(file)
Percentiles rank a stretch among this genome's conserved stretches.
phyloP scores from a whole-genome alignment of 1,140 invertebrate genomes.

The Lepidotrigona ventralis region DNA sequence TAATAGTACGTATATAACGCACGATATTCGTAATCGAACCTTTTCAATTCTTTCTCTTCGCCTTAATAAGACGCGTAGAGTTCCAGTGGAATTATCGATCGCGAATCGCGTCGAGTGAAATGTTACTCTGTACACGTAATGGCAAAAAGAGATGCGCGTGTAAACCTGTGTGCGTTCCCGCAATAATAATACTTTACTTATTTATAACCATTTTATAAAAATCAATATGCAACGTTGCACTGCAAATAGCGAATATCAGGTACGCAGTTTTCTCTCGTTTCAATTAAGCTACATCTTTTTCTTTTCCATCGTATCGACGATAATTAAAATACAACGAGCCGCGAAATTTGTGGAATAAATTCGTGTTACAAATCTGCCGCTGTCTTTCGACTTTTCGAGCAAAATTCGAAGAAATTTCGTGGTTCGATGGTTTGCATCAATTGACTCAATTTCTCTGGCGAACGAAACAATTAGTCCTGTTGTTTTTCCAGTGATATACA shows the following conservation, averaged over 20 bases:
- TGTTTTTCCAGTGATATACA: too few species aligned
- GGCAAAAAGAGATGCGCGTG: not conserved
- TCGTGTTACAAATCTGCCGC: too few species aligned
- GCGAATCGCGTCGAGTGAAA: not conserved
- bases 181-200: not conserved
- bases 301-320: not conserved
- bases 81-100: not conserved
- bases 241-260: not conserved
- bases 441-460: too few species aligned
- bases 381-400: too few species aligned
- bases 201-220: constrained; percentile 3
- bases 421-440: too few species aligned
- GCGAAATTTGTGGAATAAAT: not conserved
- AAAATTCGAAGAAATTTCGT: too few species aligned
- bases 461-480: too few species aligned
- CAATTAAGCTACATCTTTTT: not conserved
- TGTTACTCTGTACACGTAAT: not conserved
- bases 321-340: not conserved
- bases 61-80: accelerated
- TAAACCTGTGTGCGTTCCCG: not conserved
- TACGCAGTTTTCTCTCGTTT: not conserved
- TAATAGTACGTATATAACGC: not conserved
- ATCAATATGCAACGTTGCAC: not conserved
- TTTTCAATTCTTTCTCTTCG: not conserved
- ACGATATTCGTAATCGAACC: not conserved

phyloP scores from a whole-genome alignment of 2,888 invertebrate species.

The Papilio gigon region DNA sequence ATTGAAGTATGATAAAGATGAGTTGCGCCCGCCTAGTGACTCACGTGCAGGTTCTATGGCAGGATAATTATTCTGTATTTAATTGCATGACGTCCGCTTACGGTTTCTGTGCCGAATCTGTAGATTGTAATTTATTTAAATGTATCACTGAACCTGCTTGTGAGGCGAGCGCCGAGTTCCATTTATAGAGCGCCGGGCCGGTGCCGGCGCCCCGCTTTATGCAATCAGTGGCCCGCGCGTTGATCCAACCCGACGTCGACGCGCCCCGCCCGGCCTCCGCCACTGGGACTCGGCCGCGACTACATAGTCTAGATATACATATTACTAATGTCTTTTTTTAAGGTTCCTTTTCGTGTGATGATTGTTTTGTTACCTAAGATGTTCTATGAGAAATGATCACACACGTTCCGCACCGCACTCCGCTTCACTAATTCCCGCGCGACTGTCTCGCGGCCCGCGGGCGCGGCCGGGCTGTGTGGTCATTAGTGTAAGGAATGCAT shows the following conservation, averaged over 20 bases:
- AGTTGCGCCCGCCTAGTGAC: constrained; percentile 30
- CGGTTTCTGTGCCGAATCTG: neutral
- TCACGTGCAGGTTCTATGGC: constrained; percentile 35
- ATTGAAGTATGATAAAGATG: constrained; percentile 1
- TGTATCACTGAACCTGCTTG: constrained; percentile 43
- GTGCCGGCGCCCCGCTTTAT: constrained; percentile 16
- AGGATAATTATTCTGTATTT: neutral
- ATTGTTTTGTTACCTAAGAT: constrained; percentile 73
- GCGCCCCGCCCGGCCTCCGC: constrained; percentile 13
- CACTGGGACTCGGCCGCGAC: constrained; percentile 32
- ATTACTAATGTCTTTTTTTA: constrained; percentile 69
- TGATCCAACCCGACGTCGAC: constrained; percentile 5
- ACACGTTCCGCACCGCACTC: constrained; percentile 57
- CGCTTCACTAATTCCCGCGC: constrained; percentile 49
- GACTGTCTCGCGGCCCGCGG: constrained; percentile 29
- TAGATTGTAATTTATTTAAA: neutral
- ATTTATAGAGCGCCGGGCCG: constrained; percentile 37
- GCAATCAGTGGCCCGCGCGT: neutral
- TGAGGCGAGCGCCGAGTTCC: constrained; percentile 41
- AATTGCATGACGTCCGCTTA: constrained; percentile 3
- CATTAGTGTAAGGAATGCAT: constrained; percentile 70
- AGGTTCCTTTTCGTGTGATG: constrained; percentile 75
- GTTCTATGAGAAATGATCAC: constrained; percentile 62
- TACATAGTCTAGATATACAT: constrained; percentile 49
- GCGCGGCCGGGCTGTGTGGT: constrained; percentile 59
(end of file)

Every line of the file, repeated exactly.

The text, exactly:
Percentiles rank a stretch among this genome's conserved stretches.
phyloP scores from a whole-genome alignment of 1,140 invertebrate genomes.

The Lepidotrigona ventralis region DNA sequence TAATAGTACGTATATAACGCACGATATTCGTAATCGAACCTTTTCAATTCTTTCTCTTCGCCTTAATAAGACGCGTAGAGTTCCAGTGGAATTATCGATCGCGAATCGCGTCGAGTGAAATGTTACTCTGTACACGTAATGGCAAAAAGAGATGCGCGTGTAAACCTGTGTGCGTTCCCGCAATAATAATACTTTACTTATTTATAACCATTTTATAAAAATCAATATGCAACGTTGCACTGCAAATAGCGAATATCAGGTACGCAGTTTTCTCTCGTTTCAATTAAGCTACATCTTTTTCTTTTCCATCGTATCGACGATAATTAAAATACAACGAGCCGCGAAATTTGTGGAATAAATTCGTGTTACAAATCTGCCGCTGTCTTTCGACTTTTCGAGCAAAATTCGAAGAAATTTCGTGGTTCGATGGTTTGCATCAATTGACTCAATTTCTCTGGCGAACGAAACAATTAGTCCTGTTGTTTTTCCAGTGATATACA shows the following conservation, averaged over 20 bases:
- TGTTTTTCCAGTGATATACA: too few species aligned
- GGCAAAAAGAGATGCGCGTG: not conserved
- TCGTGTTACAAATCTGCCGC: too few species aligned
- GCGAATCGCGTCGAGTGAAA: not conserved
- bases 181-200: not conserved
- bases 301-320: not conserved
- bases 81-100: not conserved
- bases 241-260: not conserved
- bases 441-460: too few species aligned
- bases 381-400: too few species aligned
- bases 201-220: constrained; percentile 3
- bases 421-440: too few species aligned
- GCGAAATTTGTGGAATAAAT: not conserved
- AAAATTCGAAGAAATTTCGT: too few species aligned
- bases 461-480: too few species aligned
- CAATTAAGCTACATCTTTTT: not conserved
- TGTTACTCTGTACACGTAAT: not conserved
- bases 321-340: not conserved
- bases 61-80: accelerated
- TAAACCTGTGTGCGTTCCCG: not conserved
- TACGCAGTTTTCTCTCGTTT: not conserved
- TAATAGTACGTATATAACGC: not conserved
- ATCAATATGCAACGTTGCAC: not conserved
- TTTTCAATTCTTTCTCTTCG: not conserved
- ACGATATTCGTAATCGAACC: not conserved

phyloP scores from a whole-genome alignment of 2,888 invertebrate species.

The Papilio gigon region DNA sequence ATTGAAGTATGATAAAGATGAGTTGCGCCCGCCTAGTGACTCACGTGCAGGTTCTATGGCAGGATAATTATTCTGTATTTAATTGCATGACGTCCGCTTACGGTTTCTGTGCCGAATCTGTAGATTGTAATTTATTTAAATGTATCACTGAACCTGCTTGTGAGGCGAGCGCCGAGTTCCATTTATAGAGCGCCGGGCCGGTGCCGGCGCCCCGCTTTATGCAATCAGTGGCCCGCGCGTTGATCCAACCCGACGTCGACGCGCCCCGCCCGGCCTCCGCCACTGGGACTCGGCCGCGACTACATAGTCTAGATATACATATTACTAATGTCTTTTTTTAAGGTTCCTTTTCGTGTGATGATTGTTTTGTTACCTAAGATGTTCTATGAGAAATGATCACACACGTTCCGCACCGCACTCCGCTTCACTAATTCCCGCGCGACTGTCTCGCGGCCCGCGGGCGCGGCCGGGCTGTGTGGTCATTAGTGTAAGGAATGCAT shows the following conservation, averaged over 20 bases:
- AGTTGCGCCCGCCTAGTGAC: constrained; percentile 30
- CGGTTTCTGTGCCGAATCTG: neutral
- TCACGTGCAGGTTCTATGGC: constrained; percentile 35
- ATTGAAGTATGATAAAGATG: constrained; percentile 1
- TGTATCACTGAACCTGCTTG: constrained; percentile 43
- GTGCCGGCGCCCCGCTTTAT: constrained; percentile 16
- AGGATAATTATTCTGTATTT: neutral
- ATTGTTTTGTTACCTAAGAT: constrained; percentile 73
- GCGCCCCGCCCGGCCTCCGC: constrained; percentile 13
- CACTGGGACTCGGCCGCGAC: constrained; percentile 32
- ATTACTAATGTCTTTTTTTA: constrained; percentile 69
- TGATCCAACCCGACGTCGAC: constrained; percentile 5
- ACACGTTCCGCACCGCACTC: constrained; percentile 57
- CGCTTCACTAATTCCCGCGC: constrained; percentile 49
- GACTGTCTCGCGGCCCGCGG: constrained; percentile 29
- TAGATTGTAATTTATTTAAA: neutral
- ATTTATAGAGCGCCGGGCCG: constrained; percentile 37
- GCAATCAGTGGCCCGCGCGT: neutral
- TGAGGCGAGCGCCGAGTTCC: constrained; percentile 41
- AATTGCATGACGTCCGCTTA: constrained; percentile 3
- CATTAGTGTAAGGAATGCAT: constrained; percentile 70
- AGGTTCCTTTTCGTGTGATG: constrained; percentile 75
- GTTCTATGAGAAATGATCAC: constrained; percentile 62
- TACATAGTCTAGATATACAT: constrained; percentile 49
- GCGCGGCCGGGCTGTGTGGT: constrained; percentile 59